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Bottom up, top down, middle out: transforming health and care in Greater Manchester


In April 2016, control of Greater Manchester’s £6 billion combined health and social care budget was handed over to local leaders as part of the first devolution deal of its kind. Since then, local NHS and local government leaders, clinicians and wider partners have been working together to develop services suited to the needs of the 2.8 million people who live in Greater Manchester.

There is a great deal of work going on at the Greater Manchester level, led by The Greater Manchester Health and Social Care Partnership – a body made up of the 37 NHS organisations and councils in the region. But not everything is being done at this level. Ten ‘local care organisations’ (LCOs) have been created, bringing together organisations from each of the 10 boroughs to design and implement local service transformation. All are working to integrate care and improve population health. The LCOs have received investment from the Greater Manchester transformation fund and have developed and agreed local transformation plans. The focus now is on putting plans into action.

Chris Ham and I recently attended a meeting of the LCO network, which brings leaders from the 10 localities together to share progress and learning, identify issues and interdependencies at a Greater Manchester level, and support each other through the process of change. We came away both impressed by progress being made and energised by the enthusiasm shown.

Reflecting on the day we were struck by both diversity and unity. Each LCO is developing an approach to suit its ‘place’, built around the needs and strengths of the local population and the assets from within the health system and beyond. Progress is varied, and some LCOs are further ahead than others. This is to be expected given the different starting points and priorities in different areas. For example, in Salford there have been pooled health and social care budgets since 2014, and health and social care services are closely aligned through the integrated care organisation.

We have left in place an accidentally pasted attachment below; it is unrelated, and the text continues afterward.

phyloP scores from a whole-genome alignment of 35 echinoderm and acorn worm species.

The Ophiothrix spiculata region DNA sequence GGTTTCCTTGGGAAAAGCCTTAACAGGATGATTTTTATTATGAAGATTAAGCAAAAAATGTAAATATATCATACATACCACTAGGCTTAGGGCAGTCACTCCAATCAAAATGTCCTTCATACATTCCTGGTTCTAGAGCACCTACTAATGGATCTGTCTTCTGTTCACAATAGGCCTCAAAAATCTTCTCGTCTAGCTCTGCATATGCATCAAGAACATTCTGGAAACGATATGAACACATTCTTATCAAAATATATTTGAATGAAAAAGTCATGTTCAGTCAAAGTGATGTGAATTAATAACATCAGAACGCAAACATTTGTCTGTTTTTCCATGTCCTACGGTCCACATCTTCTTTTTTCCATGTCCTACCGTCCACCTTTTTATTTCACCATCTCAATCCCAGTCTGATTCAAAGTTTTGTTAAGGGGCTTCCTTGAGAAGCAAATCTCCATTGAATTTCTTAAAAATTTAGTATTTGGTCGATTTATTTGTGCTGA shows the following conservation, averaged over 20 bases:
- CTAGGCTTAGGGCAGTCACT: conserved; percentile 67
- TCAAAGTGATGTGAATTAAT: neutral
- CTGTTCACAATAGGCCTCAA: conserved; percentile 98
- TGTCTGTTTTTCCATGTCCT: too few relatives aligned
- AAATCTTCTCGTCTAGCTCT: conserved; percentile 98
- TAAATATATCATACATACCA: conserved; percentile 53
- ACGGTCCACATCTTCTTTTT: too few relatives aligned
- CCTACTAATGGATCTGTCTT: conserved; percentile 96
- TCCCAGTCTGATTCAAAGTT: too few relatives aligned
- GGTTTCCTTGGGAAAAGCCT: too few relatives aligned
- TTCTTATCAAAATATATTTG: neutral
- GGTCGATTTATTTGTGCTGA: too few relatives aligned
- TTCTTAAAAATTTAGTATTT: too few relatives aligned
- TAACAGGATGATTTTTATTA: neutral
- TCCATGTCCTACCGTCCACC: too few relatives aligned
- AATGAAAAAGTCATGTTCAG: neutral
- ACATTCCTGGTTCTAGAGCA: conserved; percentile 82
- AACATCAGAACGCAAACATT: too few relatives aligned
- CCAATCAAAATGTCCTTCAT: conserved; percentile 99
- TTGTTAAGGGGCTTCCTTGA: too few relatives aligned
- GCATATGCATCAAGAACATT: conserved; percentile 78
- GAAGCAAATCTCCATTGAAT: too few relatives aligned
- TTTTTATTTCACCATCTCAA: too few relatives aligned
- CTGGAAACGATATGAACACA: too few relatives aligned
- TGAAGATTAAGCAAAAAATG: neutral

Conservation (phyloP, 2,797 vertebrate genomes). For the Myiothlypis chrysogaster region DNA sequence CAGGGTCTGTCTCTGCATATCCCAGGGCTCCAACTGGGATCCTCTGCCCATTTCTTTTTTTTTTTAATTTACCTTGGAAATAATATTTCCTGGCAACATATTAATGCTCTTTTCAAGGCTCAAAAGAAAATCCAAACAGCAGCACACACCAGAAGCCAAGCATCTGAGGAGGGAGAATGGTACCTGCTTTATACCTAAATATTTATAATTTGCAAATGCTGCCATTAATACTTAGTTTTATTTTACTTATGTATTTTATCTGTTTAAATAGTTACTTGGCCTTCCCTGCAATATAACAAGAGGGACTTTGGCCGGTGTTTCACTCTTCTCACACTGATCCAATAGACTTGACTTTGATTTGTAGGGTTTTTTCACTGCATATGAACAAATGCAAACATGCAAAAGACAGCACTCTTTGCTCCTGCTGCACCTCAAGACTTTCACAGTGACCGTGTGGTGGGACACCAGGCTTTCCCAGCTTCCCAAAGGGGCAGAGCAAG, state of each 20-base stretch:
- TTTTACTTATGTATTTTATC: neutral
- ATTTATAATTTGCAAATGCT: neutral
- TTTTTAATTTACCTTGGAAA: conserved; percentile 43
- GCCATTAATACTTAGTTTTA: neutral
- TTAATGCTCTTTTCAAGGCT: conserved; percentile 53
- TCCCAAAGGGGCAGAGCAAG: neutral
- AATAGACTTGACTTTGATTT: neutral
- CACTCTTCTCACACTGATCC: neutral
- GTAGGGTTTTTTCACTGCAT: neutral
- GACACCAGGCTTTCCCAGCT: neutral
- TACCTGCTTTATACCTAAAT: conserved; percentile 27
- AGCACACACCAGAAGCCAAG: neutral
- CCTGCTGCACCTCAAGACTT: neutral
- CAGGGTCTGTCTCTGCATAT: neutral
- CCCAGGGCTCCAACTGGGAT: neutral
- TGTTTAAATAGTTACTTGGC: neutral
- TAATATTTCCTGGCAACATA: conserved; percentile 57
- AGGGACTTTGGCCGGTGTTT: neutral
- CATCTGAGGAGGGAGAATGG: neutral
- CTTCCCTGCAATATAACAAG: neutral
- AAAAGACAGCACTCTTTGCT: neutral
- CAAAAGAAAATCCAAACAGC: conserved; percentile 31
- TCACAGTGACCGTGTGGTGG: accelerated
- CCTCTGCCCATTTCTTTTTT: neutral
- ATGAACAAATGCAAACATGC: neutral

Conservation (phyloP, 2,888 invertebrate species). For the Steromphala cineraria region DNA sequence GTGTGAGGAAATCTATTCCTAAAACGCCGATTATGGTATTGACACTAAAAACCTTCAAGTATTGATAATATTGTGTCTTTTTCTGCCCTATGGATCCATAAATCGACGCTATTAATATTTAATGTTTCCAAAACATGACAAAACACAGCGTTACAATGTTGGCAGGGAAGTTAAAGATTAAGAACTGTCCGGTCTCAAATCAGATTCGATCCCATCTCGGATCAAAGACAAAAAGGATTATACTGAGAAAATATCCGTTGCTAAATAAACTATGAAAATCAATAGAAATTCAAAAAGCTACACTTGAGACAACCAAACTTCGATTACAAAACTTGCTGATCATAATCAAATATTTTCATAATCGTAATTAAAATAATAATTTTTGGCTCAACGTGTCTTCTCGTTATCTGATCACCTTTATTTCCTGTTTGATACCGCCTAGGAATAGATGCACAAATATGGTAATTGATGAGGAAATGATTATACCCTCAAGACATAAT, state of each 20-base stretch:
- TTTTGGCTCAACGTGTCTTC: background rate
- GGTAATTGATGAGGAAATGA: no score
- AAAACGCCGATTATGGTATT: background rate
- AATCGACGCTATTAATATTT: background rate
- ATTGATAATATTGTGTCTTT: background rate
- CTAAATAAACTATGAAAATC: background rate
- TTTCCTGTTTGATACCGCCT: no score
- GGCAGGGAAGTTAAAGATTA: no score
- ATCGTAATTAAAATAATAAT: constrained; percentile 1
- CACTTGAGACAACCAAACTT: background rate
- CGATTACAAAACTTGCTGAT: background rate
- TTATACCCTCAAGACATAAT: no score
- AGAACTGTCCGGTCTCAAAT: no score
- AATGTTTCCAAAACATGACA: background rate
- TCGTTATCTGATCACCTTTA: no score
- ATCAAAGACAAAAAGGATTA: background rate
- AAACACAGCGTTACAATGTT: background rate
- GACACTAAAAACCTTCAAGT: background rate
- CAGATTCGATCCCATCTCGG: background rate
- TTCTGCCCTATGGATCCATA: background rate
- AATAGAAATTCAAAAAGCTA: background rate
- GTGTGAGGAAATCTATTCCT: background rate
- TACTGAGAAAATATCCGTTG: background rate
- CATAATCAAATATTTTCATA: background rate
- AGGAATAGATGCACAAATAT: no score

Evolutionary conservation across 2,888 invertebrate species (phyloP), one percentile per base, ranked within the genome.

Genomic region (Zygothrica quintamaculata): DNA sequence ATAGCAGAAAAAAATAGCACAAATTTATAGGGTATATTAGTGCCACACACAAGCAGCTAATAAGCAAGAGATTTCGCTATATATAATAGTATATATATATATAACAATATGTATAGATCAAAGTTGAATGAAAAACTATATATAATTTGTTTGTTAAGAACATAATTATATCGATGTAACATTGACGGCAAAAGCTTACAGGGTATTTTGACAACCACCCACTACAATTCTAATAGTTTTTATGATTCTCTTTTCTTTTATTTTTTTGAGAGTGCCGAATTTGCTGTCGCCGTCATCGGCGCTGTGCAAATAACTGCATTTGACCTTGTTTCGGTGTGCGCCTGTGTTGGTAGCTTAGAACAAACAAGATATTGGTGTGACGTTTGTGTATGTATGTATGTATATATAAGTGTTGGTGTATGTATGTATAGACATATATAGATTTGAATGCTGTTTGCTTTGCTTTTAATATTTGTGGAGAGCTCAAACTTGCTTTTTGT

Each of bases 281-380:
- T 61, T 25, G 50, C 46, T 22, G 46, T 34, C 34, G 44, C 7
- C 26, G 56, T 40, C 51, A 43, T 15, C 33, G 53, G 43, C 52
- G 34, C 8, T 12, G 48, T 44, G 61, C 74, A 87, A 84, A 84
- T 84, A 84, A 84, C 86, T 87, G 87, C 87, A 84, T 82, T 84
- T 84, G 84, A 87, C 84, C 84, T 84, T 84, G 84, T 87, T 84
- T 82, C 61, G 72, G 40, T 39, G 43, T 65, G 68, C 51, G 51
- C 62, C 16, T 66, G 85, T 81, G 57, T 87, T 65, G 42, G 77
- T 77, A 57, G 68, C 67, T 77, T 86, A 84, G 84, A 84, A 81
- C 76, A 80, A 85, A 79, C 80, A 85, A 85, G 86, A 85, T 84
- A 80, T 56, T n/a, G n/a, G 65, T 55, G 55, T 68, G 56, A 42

There were also many similarities, and a unity and clarity of vision reflecting the overarching Greater Manchester strategy. Core elements include:

  • multidisciplinary neighbourhood teams – in Wigan, more than 500 staff from adult social care and community nursing teams have come together into integrated teams

  • population health management through segmentation and targeted interventions – Manchester LCO has introduced a ‘high-impact primary care’ model offering intensive support to people with the highest levels of need

  • community-focused models that centre on community and primary care services and minimise hospital use – in Tameside and Glossop, a nurse-led telemedicine service providing specialist advice to care homes is starting to impact on the use of other services.

A further common thread was the prominent role of local authorities and, in many cases, the voluntary sector – for example in Wigan, where there is a well-established focus on asset-based community development.

Different routes are being taken to achieve these changes. Some LCOs have focused on aligning structures and leadership – there are new contracting arrangements, governance structures and alliances forming in some localities. For example, both the Stockport and Manchester LCOs have begun procurement processes for large multispecialty community provider or accountable care organisation contracts. Others have started by developing new delivery models, with plans for structural and governance arrangements to follow. Many are doing both.

There was a strong recognition that the relational and behavioural aspects of transformation deserve as much, if not more, attention than technical and structural aspects. Pursuing change by taking a structural route can seem relatively straightforward compared to the complex and often messy route to forming new relationships. But effective relationships between partners in a local system are essential to enable new ways of more integrated working to be implemented and sustained. Paying attention to the factors necessary for collaborative leadership – including the development of a shared vision, having frequent personal contact, and surfacing and resolving conflict – is a critical piece of the puzzle. Representatives from the Tameside and Glossop LCO attributed much of their progress to the development of an aligned vision between the local clinical, managerial and political leadership, and regular face-to-face contact between them.

Much of the strength of the Greater Manchester model lies in its recognition that different changes require action at different levels. There is a focus on what should be done ‘bottom up’ from within each locality, and what elements would benefit from a more ‘top-down’ approach. The ‘top’ in this case is the Greater Manchester footprint, where the direction is collectively agreed and some elements can be standardised to ensure consistency and allow economies of scale.

And the LCOs are also using a third approach – middle out. Leaders from the LCOs can work together to learn from their peers, adopt and adapt each other’s models and take collective action when this is the best route forward. The LCO network, and similar networks elsewhere, offer a vehicle for building from the middle out, sharing and spreading learning from those developing models of care across the country.